Most entrepreneurs usually confuse passion with their overly optimistic expectations. As an entrepreneur, you shouldn’t let such pitfalls ruin the potential of your startup. You obviously have no doubt that passion is essential to building a successful company. It’s a strong motivator, providing enthusiasm, energy and drive to enable you turn away from your comfort zones. It gives you the ability to risk much while in pursuit of your dream. However, intensive research has proved that too much passion often destroys businesses.
The enthusiasm required in taking the risk and launching a company may cloud your judgment to a point where you’ll delude yourself into thinking you can be successful, even during the times you’re faced with insurmountable odds. A large percentage of entrepreneurs who’ve been advised to reconsider their startup plans due to various problems with commercial viability still continue pursuing their original course. Some conclude that the solution to the criticism is to throw more funding into their idea or push harder in their marketing efforts.
Passion functions as a double-edged sword. It is worth noting that the very thing it takes in starting a business can also be responsible for ruining it. Too much passion can even destroy the seemingly most promising startups. It blinds entrepreneurs, often leading to bad decision-making and overconfidence. Here is how your passion can destroy a startup as an entrepreneur seeking success.
1. The nature of a certain market may not favor your passion. If you’re passionate about a specific area, you are less likely to determine whether a large consumer base for your venture exists.
2. Passion can blind you into thinking that you already possess the required full skill set to build your business, even though you might need more time to prepare. Most entrepreneurs usually end up realizing they don’t have the resources or connections necessary in finding partners, investors and/or employees to turn their concept into reality.
3. You’re less likely to consider your personal circumstances when starting a venture that you’re passionate about. Many entrepreneurs tend to discount the toll a particular startup will take on their family. You are even more likely to sugar-coat various scenarios to your spouse, to get their support. This establishes a set of expectations that could contribute to disaster if you aren’t able to meet them.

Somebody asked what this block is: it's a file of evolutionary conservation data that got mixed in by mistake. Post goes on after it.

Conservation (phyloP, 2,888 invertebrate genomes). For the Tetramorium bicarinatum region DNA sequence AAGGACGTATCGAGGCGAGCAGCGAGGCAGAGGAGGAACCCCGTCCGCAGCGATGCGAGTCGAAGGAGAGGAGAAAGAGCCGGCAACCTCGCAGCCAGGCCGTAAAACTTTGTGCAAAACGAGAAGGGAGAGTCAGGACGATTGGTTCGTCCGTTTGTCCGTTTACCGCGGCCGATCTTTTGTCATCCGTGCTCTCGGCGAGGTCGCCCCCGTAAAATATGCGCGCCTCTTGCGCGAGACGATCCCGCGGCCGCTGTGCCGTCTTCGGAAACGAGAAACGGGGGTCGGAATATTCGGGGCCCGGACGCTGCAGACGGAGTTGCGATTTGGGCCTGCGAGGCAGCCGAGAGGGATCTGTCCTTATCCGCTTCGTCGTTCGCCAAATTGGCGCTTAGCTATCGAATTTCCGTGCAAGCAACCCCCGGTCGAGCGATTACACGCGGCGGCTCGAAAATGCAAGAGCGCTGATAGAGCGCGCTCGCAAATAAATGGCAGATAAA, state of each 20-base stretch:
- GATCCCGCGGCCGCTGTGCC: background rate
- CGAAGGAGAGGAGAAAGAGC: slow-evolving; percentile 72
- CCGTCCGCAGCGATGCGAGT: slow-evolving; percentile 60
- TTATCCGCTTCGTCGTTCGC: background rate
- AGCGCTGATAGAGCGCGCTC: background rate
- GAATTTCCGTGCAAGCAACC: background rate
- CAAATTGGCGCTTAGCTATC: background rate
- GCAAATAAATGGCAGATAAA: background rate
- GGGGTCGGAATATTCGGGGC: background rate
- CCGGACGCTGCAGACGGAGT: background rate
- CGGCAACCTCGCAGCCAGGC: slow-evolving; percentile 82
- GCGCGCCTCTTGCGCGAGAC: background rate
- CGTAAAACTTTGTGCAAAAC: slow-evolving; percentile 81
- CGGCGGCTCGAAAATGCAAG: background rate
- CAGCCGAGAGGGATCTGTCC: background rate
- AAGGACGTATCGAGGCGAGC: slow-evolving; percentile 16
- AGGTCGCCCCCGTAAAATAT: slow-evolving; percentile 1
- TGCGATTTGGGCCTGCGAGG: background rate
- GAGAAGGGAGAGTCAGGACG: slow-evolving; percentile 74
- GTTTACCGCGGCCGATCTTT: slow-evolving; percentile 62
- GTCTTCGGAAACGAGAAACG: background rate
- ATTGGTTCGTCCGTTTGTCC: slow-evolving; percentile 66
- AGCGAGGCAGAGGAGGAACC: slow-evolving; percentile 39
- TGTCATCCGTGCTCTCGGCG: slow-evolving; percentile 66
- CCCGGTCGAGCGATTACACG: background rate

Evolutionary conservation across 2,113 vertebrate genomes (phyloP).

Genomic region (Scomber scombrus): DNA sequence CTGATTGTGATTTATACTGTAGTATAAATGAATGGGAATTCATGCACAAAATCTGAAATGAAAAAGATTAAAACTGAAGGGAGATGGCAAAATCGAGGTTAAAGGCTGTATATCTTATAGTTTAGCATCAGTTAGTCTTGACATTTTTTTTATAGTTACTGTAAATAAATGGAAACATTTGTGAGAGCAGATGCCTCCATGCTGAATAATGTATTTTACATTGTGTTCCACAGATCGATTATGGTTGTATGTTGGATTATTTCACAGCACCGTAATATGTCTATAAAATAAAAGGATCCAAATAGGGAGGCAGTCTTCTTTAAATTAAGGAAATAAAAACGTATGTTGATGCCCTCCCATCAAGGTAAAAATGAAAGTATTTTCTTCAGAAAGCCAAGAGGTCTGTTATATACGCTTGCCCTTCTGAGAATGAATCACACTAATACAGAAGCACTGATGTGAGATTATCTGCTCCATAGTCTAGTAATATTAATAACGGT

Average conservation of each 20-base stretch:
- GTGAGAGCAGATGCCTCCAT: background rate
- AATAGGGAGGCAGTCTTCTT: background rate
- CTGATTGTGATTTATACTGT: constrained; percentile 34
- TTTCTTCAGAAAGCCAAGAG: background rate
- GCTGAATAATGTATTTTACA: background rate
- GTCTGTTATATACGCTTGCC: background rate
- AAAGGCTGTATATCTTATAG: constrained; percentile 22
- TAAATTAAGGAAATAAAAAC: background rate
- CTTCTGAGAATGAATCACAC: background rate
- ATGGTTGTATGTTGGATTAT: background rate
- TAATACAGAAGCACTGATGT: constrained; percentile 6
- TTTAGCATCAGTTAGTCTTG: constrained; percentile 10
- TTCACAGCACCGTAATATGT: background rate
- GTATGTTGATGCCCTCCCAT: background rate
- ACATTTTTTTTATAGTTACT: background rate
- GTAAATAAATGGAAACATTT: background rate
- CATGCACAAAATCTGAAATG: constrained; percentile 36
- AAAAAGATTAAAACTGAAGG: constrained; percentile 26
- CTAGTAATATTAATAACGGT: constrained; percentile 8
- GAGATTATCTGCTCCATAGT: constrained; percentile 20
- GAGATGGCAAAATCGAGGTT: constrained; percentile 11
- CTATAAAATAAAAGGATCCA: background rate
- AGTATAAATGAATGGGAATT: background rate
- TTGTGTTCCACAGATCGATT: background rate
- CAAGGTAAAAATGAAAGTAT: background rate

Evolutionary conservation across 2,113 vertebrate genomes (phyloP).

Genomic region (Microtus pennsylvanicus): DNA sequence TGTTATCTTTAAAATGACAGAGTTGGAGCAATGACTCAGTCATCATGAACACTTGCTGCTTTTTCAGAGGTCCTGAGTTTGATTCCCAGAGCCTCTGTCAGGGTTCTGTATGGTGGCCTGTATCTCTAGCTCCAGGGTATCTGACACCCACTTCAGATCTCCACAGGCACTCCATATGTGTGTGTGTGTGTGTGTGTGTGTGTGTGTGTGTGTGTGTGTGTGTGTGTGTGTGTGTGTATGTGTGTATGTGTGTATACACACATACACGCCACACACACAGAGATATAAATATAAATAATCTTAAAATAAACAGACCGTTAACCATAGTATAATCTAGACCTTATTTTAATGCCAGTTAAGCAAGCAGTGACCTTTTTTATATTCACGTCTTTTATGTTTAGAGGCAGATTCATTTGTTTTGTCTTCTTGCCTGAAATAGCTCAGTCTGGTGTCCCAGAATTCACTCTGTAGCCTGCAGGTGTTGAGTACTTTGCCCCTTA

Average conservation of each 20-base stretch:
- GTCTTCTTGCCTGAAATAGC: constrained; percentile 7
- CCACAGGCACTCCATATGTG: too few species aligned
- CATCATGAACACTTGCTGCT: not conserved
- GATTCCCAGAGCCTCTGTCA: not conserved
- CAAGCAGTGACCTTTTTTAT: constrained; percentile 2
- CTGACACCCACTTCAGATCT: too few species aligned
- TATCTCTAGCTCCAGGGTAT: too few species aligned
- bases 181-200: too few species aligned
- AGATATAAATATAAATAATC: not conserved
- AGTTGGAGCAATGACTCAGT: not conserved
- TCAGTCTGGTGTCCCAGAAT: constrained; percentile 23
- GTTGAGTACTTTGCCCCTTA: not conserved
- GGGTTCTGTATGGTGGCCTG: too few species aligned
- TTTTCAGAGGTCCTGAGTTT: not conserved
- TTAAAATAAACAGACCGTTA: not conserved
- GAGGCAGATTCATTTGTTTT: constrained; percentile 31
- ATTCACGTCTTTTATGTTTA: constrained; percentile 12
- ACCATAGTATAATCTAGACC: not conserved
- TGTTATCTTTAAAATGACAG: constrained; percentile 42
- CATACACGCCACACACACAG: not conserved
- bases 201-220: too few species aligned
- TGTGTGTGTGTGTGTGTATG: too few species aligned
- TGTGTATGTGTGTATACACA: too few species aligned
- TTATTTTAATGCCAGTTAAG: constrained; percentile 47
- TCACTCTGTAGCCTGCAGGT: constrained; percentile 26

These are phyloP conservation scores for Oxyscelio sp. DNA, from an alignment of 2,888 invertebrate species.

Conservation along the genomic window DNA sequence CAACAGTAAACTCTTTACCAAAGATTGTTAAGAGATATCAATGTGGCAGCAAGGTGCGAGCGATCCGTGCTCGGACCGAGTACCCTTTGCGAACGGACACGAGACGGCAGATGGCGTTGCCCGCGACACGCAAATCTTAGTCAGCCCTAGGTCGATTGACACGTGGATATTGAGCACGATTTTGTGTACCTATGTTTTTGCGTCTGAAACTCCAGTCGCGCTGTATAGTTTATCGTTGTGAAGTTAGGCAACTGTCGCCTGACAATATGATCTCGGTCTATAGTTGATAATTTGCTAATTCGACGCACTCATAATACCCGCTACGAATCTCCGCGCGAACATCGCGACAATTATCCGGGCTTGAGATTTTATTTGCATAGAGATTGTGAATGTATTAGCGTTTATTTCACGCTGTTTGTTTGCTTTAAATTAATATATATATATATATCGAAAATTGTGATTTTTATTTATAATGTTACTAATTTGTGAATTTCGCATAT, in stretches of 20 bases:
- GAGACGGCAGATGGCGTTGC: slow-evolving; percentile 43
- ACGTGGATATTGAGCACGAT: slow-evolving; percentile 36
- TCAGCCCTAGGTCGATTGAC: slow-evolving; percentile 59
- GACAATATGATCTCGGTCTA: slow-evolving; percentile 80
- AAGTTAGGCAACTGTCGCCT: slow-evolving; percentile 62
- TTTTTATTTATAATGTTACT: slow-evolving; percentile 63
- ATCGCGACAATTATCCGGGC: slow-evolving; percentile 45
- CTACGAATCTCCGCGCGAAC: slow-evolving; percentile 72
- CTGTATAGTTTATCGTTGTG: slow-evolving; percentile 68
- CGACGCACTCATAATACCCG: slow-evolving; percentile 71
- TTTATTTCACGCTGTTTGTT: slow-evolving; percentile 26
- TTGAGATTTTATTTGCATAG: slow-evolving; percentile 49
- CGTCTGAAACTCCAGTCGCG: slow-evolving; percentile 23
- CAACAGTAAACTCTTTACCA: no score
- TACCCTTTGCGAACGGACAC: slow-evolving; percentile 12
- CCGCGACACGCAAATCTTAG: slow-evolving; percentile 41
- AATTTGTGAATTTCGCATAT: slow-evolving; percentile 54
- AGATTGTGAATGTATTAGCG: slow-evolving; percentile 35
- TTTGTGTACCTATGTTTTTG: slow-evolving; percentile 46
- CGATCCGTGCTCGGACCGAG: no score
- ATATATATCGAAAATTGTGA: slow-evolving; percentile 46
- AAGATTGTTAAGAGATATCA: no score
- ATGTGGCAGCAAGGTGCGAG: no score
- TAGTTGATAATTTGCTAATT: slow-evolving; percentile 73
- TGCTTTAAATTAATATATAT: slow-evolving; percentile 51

4. Having blind-sighted optimism and being over-zealous will often make you impatient in moving forward with your new idea. You end up losing perspective on how potential clients and investors will view your product.
5. Too much passion can lead to the fall of your startup in the growth phase. You’ll most probably fail to see the essential need to step aside for an executive who’s better suited to running a firm that has grown substantially and moving into the next phase.
Most business owners tend to think that abundant passion can make up for the lack of relevant experience. A group of 100 Harvard Business-School graduates founded companies and the most common skills they lacked during the launch of their startups were sales, technical and management experience. It is very easy to find entrepreneurs founding companies despite the lack of such skills.
Entrepreneurs tend to lie to themselves, and this contributes a lot to the fall and demise of their startups. Avoiding the overly optimistic predictions doesn’t imply that you shouldn’t take risks. You should have a highly optimistic perception of risk, but also be a rational decision maker who embraces opportunities to pivot and change course when the occasion arises.
Yes, passion and optimism are great, especially when building a business. However, you should always find effective ways to temper your passion with a hefty dose of pragmatism. Steve Jobs said it best, “Follow your heart, but always check with your head.” We couldn’t agree more!